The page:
A multi-disciplinary research team developed a system that can determine which types of air pollutant particles associated with asthma, heart disease and premature death are the most prevalent and most toxic.
The following news release was distributed February 19, 2013 by UC Davis News Service. Kent Pinkerton is also professor in the Department of Anatomy, Physiology and Cell Biology in the School of Veterinary Medicine
Scientists at the University of California, Davis, have, for the first time, developed a system that can determine which types of air particles that pollute the atmosphere are the most prevalent and most toxic.
Previous research has shown that air pollution containing fine and ultrafine particles is associated with asthma, heart disease and premature death. This new study, released today by the California Air Resources Board and the Electric Power Research Institute, marks the first time that researchers have conducted source-oriented sampling of these particles in the atmosphere.
For example, the researchers found that particulate emissions from vehicles, wood burning and residential cooking exhibited the most toxic effects at the study site in Fresno, which has among the nation’s highest rates of adult and childhood asthma.
“Right now, air quality standards are based on the mass of particulate matter and don’t distinguish between natural sources, like sea spray, and known toxic sources, like diesel exhaust,” said Anthony Wexler, the principal investigator and director of the Air Quality Research Center at UC Davis. “This study will help regulators control only the sources that are toxic, which saves money.”
The scientists presented their research on Feb. 19 at a public seminar hosted by the state air board, at the Cal/EPA Building in Sacramento.
In Fresno, ambient particle samples were collected in both summer and winter to account for seasonal differences in the atmosphere.
The researchers used a single particle mass spectrometer, co-developed by Wexler, and 10 particle samplers to collect, analyze and separate ambient particles.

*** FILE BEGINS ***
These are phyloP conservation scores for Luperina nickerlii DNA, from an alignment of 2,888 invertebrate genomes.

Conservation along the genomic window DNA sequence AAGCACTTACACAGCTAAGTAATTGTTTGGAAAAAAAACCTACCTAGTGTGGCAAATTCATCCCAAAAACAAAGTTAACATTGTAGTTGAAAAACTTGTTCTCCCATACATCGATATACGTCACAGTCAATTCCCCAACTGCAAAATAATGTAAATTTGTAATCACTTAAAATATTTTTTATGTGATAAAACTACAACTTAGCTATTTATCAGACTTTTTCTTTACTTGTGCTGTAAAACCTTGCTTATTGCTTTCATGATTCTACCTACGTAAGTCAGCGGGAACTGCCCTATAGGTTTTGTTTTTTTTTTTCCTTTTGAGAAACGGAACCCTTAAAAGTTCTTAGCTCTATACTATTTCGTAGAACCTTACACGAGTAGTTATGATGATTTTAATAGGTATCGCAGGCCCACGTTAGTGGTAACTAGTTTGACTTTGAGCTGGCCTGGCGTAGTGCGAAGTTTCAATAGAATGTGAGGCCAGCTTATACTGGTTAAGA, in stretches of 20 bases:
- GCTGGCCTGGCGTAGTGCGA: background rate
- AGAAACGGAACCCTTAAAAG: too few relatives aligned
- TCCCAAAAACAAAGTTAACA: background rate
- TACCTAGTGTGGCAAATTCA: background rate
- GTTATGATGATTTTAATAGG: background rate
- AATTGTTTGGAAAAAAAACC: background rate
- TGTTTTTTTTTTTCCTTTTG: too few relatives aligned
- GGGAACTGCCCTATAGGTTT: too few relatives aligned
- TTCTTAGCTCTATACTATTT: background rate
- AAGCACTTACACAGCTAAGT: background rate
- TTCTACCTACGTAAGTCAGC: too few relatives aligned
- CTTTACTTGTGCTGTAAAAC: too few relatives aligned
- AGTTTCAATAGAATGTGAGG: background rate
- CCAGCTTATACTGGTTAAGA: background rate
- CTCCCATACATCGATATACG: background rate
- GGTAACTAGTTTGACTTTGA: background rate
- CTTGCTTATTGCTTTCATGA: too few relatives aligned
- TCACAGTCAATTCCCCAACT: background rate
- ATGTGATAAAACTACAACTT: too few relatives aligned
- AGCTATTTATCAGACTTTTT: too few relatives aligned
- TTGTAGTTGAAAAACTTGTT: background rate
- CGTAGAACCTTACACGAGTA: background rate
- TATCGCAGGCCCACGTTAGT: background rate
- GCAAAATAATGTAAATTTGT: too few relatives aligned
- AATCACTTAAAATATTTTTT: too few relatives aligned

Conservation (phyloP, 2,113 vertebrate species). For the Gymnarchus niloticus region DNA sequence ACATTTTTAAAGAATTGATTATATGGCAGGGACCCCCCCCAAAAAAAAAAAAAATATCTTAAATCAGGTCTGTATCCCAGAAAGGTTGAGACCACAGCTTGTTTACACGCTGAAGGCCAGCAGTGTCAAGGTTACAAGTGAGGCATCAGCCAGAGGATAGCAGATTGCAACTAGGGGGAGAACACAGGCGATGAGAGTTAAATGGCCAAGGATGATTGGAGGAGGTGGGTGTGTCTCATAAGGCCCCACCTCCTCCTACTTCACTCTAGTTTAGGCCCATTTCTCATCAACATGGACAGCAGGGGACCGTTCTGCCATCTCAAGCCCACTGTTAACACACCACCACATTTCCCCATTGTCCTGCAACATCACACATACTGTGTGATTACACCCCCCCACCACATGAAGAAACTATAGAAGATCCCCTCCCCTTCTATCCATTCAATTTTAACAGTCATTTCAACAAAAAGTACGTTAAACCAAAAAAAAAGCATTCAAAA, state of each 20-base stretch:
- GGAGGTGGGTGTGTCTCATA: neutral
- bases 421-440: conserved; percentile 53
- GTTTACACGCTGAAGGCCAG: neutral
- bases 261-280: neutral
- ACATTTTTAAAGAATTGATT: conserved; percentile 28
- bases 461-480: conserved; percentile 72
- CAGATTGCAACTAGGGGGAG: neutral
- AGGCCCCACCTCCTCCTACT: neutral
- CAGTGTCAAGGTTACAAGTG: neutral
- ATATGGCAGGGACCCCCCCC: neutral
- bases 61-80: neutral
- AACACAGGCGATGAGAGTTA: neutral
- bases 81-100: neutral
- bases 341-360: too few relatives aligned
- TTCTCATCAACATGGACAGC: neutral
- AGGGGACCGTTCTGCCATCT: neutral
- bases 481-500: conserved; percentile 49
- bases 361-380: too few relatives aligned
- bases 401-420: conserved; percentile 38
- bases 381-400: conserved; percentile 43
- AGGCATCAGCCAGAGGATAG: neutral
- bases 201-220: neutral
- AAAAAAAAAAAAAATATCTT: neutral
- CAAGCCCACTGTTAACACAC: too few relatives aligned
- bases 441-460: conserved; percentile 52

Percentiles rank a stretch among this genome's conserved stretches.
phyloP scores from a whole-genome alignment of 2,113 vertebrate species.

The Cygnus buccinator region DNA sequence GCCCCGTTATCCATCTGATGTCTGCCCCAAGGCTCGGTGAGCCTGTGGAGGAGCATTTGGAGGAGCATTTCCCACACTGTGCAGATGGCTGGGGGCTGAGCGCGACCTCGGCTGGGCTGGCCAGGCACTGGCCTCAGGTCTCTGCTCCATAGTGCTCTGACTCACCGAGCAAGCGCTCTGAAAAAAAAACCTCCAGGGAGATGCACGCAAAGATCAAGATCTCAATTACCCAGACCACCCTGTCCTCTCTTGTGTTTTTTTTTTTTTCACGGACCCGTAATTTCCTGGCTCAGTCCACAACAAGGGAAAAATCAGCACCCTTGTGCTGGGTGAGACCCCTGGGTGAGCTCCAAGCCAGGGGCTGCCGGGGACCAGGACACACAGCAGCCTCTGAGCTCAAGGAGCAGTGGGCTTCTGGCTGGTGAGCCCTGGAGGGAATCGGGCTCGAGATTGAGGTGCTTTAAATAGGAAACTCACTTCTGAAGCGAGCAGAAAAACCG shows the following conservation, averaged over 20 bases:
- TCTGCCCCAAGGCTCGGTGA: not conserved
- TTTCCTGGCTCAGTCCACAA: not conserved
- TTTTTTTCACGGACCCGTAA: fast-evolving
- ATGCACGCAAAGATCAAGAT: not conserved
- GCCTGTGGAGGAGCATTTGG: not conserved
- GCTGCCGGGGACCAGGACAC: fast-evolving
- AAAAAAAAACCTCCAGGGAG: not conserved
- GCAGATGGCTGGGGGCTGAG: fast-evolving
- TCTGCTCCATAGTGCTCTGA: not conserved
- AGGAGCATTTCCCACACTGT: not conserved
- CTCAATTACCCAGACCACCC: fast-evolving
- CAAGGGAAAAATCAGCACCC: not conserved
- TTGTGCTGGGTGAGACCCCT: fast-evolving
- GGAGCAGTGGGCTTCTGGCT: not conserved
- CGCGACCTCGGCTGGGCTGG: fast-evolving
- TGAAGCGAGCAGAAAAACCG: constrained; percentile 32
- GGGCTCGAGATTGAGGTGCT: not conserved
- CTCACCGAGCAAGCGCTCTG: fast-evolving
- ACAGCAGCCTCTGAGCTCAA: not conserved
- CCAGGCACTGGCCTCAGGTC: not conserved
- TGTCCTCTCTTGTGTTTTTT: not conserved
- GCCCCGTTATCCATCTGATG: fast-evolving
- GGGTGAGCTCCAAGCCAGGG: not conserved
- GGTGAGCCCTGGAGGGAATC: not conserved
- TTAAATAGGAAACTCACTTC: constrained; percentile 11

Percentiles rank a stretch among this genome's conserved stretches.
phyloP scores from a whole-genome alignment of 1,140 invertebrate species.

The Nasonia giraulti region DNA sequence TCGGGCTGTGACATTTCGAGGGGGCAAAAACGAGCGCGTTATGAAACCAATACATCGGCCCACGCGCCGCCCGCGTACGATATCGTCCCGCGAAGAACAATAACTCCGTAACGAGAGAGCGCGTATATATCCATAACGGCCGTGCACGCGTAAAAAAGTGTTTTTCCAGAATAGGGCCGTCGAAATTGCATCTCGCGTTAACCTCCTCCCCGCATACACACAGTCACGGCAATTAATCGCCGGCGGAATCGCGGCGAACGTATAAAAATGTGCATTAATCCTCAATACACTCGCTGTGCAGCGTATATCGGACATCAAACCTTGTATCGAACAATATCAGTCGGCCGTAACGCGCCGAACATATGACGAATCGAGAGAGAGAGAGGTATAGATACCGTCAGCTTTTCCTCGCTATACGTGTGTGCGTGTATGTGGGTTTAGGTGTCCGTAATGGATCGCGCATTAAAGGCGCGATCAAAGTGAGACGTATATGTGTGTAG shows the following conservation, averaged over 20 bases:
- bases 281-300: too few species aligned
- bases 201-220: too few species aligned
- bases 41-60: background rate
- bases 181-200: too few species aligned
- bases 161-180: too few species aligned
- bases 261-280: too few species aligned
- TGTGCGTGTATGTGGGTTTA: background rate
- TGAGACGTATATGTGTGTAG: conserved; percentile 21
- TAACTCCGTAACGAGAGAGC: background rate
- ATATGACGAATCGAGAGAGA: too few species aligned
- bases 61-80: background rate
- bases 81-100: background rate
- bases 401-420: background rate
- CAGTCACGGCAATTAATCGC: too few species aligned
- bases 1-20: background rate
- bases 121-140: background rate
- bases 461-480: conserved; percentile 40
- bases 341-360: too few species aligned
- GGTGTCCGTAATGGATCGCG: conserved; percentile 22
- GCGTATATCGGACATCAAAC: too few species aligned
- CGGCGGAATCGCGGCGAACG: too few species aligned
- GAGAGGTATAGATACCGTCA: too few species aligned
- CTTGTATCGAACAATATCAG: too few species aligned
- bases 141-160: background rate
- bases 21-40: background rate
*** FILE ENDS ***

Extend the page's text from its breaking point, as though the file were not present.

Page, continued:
Laboratory mice then inhaled particle samples from the separate sources. Kent Pinkerton, a professor of pediatrics at the UC Davis School of Medicine, monitored their responses for signs of toxicity.
“This demonstrates that particles of different sources have different degrees and kinds of toxicity,” said Pinkerton. “We need to use this information to better understand the health effects of particulate matter. If we don’t, we’ll never really come up with a solution.”
The study was funded by the California Air Resources Board and the Electric Power Research Institute.
About UC Davis
For more than 100 years, UC Davis has engaged in teaching, research and public service that matter to California and transform the world. Located close to the state capital, UC Davis has more than 33,000 students, more than 2,500 faculty and more than 21,000 staff, an annual research budget of nearly $750 million, a comprehensive health system and 13 specialized research centers. The university offers interdisciplinary graduate study and more than 100 undergraduate majors in four colleges — Agricultural and Environmental Sciences, Biological Sciences, Engineering, and Letters and Science. It also houses six professional schools — Education, Law, Management, Medicine, Veterinary Medicine and the Betty Irene Moore School of Nursing.
Read the study
Details about the seminar
Watch the seminar webcast
Anthony Wexler, UC Davis Air Quality Research Center, (530) 754-6558, firstname.lastname@example.org
Kent Pinkerton, UC Davis School of Medicine, (530) 752-8334 , email@example.com
Kat Kerlin, UC Davis News Service, (530) 752-7704, firstname.lastname@example.org